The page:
Vocational Rehabilitation (VR) provides services to individuals who are deaf or hard of hearing or to those who have disabilities and who need help to qualify for or to find a job. VR may assist with vocational training or college. VR services may include financial assistance, employment planning, counseling, transportation, and job placement assistance. A VR counselor, who determines eligibility for services, is assigned to each individual requesting assistance. States have various names for VR, and services vary depending on need and the state in which a student lives.
If you have questions about VR related to RIT/NTID, please contact the NTID Student Financial Services office.
A Resource for Parents of Deaf and Hard-of-Hearing Students
As the parent of a college-bound student with hearing loss, you might not be aware that your state’s Vocational Rehabilitation office is an important resource available to you and your student to help you plan and finance a college education. VR offices exist in every state, and VR counselors work with high schools, junior colleges and universities across the country to help students with disabilities get the education they need for career success. Below, you'll find information that can help you work with VR to assist in funding your child’s education.
Vocational Rehabilitation is a federal- and state-funded program that provides financial and other types of support for employment- and education-related services and training to assist individuals with disabilities to qualify for, find or keep a job. The services available through VR for college students with hearing loss are designed specifically to meet the needs of the individual student.
Your student should contact a guidance counselor, teacher, principal or other school representative who can provide an application and make a referral. You also can contact your area’s VR office directly to get an application and set up an interview with a VR counselor.
Services vary depending on need and the state in which your student lives. Each state agency has its own eligibility criteria, application process and methods for deciding the level of support it will provide. If your student is eligible, the VR counselor will work with your student to develop an Individualized Plan for Employment (IPE). The IPE has three basic parts: the individual’s job goals, the services needed to be successful in those job goals and the process for review of progress toward goal achievement. This IPE is based on your student’s abilities, strengths, priorities, concerns, interests and resources.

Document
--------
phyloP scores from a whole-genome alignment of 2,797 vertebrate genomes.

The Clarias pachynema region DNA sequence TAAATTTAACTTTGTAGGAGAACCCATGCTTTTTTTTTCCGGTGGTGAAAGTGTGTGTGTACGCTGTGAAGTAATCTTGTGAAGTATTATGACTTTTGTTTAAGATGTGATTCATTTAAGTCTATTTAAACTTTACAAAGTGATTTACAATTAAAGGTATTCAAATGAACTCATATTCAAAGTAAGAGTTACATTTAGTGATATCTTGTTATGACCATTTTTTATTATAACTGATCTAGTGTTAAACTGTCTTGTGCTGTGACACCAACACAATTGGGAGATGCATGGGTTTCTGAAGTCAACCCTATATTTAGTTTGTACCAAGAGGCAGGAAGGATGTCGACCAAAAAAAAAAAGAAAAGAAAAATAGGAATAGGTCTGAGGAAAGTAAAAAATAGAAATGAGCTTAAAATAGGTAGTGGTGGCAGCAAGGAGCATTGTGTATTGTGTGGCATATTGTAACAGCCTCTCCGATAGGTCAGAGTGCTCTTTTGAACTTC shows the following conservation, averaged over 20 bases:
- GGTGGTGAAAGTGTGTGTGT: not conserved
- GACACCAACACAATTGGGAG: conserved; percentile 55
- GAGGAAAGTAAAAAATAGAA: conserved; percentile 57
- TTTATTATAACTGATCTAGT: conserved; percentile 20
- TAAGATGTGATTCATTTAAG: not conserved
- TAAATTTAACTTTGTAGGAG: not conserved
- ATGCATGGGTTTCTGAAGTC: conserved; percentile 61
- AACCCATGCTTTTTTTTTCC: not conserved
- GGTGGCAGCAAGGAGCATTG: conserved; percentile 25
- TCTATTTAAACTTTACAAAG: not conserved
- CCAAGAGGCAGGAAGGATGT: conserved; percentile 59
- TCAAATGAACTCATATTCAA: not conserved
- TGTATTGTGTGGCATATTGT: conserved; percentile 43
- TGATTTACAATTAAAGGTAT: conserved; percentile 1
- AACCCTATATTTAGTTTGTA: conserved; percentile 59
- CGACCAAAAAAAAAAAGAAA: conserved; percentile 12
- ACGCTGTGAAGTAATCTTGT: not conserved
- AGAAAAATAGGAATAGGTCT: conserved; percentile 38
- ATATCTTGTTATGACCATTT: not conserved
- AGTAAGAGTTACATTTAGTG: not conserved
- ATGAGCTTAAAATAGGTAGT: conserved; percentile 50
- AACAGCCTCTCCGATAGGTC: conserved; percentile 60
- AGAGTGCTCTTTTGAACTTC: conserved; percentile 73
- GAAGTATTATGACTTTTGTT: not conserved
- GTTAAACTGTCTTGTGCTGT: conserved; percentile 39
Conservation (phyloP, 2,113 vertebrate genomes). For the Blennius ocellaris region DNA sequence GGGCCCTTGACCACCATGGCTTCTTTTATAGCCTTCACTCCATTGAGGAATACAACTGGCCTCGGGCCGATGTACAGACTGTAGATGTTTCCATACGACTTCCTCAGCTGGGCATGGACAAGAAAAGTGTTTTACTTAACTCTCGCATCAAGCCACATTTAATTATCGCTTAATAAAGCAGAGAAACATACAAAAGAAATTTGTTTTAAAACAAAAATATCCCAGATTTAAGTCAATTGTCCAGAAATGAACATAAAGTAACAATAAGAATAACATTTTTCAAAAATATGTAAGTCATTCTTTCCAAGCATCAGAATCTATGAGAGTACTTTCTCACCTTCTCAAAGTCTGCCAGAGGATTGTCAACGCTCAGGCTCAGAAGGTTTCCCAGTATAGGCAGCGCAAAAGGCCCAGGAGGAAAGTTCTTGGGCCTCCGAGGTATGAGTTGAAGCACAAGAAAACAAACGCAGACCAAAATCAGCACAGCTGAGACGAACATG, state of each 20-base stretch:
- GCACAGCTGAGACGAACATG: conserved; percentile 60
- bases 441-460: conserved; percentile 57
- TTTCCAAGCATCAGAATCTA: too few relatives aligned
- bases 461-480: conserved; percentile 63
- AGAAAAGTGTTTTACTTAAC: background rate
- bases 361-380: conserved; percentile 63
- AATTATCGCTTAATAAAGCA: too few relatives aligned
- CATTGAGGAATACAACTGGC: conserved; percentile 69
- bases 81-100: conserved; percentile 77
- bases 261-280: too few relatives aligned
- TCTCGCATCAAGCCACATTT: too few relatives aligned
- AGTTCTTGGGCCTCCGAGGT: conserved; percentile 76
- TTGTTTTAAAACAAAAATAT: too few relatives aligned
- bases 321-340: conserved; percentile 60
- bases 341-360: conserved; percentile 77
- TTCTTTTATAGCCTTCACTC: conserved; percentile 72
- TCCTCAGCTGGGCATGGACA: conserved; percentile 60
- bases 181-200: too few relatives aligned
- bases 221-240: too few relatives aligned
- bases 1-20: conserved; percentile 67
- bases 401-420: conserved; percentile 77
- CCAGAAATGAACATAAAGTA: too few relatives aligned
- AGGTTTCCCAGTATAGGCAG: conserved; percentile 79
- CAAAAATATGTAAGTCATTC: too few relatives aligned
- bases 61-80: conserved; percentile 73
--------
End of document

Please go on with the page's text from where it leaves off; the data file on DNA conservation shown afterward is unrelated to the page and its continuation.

Your participation in the VR process is very important, especially if your student is underage. Go to the first meeting, then stay in touch to make sure VR’s planning activities are consistent with the plans you and your student are making with the college your student plans to attend.
VR probably will not cover all of your student’s expenses related to college in the IPE, so it's important that you also contact the financial aid office at the college or university your student will be attending to find out about other sources of financial support.
No. According to the Rehabilitation Act, federal regulations state clearly that state agencies cannot establish policies that “effectively prohibit the provision of out-of-state services.” However, a state agency "may establish a preference for in-state services," as long as there are provisions to ensure that your student is not denied a necessary service. If the out-of-state program costs more than an in-state service, and it is determined that either service would meet your student’s rehabilitation needs, the VR system is not responsible for costs in excess of the cost of the in-state service. Your student can still choose an out-of-state service, and the VR system would be responsible for the costs of the out-of-state program, up to the cost of the in-state program.
If there is no program within the state that will enable your student to meet his/her employment goal, the state must have a process to fully fund the out-of-state program (subject to any financial need criteria the state may have established). Generally, VR offices have a written policy covering this situation.
If you disagree, you have the right to appeal. To initiate an appeal, you or your student should write to the director of your state VR office and identify the reason(s) for the appeal and the action you wish the office to take. In addition, each state has a Client Assistance Program, which can provide you with advice and assistance in resolving issues and concerns. In most cases, an individual issue or concern is addressed without having to conduct a formal appeal hearing. Get more information on appealing a VR decision.
No, VR support must be assessed each semester. Your student is expected to maintain good academic standing and is required to maintain contact with his/her VR counselor and to keep the counselor up to date with all transcripts, changes in courses or curricula, financial status or problems encountered.
VR may support your student to participate in activities related to his/her transition planning from high school to postsecondary education, such as the Explore Your Future program for deaf and hard-of-hearing students at RIT. By participating in transition programs like EYF, your student begins the process to prepare for life after high school. Through self-assessment and hands-on activities, your student will learn more about how to match his/her interests, personality and skills to a career and career-education options. To find out if your VR office will support transition planning programs like EYF for your student, contact your VR counselor.
Online transition planning programs also are available for your student to help him/her learn about his/her career interests and goals.